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Water vs. Foam


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My car doesn't get touched by water. I don't drive it in the rain and I wash it with Turtle Wax Foam Wash after a quick dust off with the California Duster. Whats everyone's preference on washing the your car? Is there a real plus with one over another?

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I use a hose, power washer and some Dawn soap. I then drive it down road at high rates of speed to get it to dry off really fast without spots. Failing that, I take it to the car wash.

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Rise with open ended water hose - no pressure.

Soap up with Dawn or "car wash" soap using cotton rag.

Rinse with gentle stream - once again no pressure.

Blow dry with leaf blower.

Quick dry with chamois.

After completely drying I mist and wipe with Windex to remove water spots.

Drive and enjoy.

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When it gets dirty, I drive it in the rain. That cleans it off really well.

 

The trick is to run out there right after it stops raining and dry it with clean terry "made in USA" towels before you get water spots. Then I give a once over with Lemon Pledge.

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Rise with open ended water hose - no pressure.

Soap up with Dawn or "car wash" soap using cotton rag.

Rinse with gentle stream - once again no pressure.

Blow dry with leaf blower.

Quick dry with chamois.

After completely drying I mist and wipe with Windex to remove water spots.

Drive and enjoy.

 

 

I'm sure you're probably joking like the others, but you sound so... reasonable.

So, I'll throw it out there: Ya do know that Dawn strips all the wax off your car, right?

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Two buckets of water, micro fiber cloth, remove dust, then with damp micro fiber clean surface. use the other clean water bucket to do the rest of the car and the dirty one to keep particles contaminants in. then ICE :cold: .

Had the car for 6 months i washed her the regular way once after winter was over.

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Yes, I was kidding. Here is an excellent thread with more information than you need.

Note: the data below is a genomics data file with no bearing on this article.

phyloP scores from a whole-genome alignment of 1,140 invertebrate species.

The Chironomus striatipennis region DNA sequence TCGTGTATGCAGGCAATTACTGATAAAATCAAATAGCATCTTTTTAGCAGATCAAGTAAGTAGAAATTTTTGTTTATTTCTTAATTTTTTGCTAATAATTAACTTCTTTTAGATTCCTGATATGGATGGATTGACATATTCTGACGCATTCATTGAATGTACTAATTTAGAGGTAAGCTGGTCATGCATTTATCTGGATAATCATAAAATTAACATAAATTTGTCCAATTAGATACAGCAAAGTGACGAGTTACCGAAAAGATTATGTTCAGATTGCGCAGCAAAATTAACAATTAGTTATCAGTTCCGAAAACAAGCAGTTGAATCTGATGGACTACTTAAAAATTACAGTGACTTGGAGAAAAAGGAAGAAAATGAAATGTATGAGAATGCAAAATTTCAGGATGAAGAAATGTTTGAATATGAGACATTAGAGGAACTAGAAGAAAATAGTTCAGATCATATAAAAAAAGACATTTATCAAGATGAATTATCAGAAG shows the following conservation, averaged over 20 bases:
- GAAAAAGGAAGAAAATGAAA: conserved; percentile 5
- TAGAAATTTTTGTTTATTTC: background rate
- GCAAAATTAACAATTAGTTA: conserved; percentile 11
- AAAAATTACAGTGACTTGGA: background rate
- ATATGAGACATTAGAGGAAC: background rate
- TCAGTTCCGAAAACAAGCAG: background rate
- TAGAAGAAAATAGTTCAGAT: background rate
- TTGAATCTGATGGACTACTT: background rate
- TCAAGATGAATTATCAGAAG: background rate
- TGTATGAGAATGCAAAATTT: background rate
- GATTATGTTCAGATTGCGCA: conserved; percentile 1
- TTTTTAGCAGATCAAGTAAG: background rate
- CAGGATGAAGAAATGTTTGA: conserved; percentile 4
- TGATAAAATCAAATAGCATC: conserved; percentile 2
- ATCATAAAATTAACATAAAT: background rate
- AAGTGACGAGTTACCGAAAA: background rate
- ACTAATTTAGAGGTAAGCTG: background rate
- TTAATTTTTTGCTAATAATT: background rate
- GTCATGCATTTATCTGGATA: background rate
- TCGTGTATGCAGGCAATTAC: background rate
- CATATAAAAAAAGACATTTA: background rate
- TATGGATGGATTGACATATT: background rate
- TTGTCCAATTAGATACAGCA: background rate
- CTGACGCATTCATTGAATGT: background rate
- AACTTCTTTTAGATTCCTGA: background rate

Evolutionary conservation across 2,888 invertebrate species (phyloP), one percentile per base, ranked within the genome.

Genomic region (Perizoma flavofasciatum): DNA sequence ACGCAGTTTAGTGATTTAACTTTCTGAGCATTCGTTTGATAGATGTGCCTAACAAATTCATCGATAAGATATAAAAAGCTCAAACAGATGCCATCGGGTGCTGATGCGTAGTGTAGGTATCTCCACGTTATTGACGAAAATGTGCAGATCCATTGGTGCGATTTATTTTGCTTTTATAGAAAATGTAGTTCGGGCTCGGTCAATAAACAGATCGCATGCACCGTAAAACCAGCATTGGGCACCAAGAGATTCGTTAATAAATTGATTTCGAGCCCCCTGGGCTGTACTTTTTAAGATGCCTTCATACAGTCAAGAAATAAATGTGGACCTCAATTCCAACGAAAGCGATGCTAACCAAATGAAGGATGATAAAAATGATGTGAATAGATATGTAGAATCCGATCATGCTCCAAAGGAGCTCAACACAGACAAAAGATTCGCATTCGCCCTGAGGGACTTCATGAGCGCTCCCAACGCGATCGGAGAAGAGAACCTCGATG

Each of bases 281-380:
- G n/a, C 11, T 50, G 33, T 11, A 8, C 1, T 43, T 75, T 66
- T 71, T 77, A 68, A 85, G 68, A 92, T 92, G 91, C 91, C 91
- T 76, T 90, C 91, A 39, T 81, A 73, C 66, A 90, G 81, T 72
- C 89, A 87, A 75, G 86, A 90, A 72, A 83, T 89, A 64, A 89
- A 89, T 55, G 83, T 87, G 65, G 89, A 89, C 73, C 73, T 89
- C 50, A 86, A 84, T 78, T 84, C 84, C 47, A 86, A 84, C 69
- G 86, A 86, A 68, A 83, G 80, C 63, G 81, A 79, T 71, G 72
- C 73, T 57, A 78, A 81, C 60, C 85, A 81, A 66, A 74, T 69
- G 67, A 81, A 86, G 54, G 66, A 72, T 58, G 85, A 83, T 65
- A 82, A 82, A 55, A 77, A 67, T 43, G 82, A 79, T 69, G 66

http://www.teamshelby.com/forums/index.php...st&p=358447

 

I use a local hand wash shop or self serve because we are still under water restrictions here. I prefer Zaino products, Ice detailer on plastics and hoses. Dawn will strip the wax, and is not necessarily a good thing, that's covered in the above thread.

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My car is a daily driver: therefore, it's been rained on several times. This hasn't caused it to melt yet. :hysterical:

 

I rinse it off first without using pressure so most of the abrasives come off. Then I wash with Ice car wash and a clean microfiber towel. I rinse it with no spot rinse, then dry with a fake chamois towel.

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I'm sure you're probably joking like the others, but you sound so... reasonable.

So, I'll throw it out there: Ya do know that Dawn strips all the wax off your car, right?

I guess I didn't realize this was a joke thread. :finger:

As far as Dawn goes you may be right. Even the Dawn web site does not recommend using it to wash a car:

 

Can I use Dawn to clean things other than dishes?

Dawn is so effective in cutting grease on dishes that over the years, consumers have used Dawn on other greasy messes around their homes, from cleaning kitchen messes like grease build up on the stove range hood to oily spots in the garage. Dawn is not recommended for window cleaning, car washing, body wash or washing hair.

http://www.dawn-dish.com/en_US/questionsaboutdawn.do

 

I personally do not have a problem with Dawn because a TBSP of Dawn in a 5 gallon bucket does not cause problems with the pH and it reduces the caustic properties of the soap through dilution.

Besides I don't have a problem with removing the wax a little at a time. Carnuba wax needs to be removed periodically to prevent build-up.

I prefer Dawn because it is more biodegradable than anything out there and with me being in the Environmental field as well as water treatment........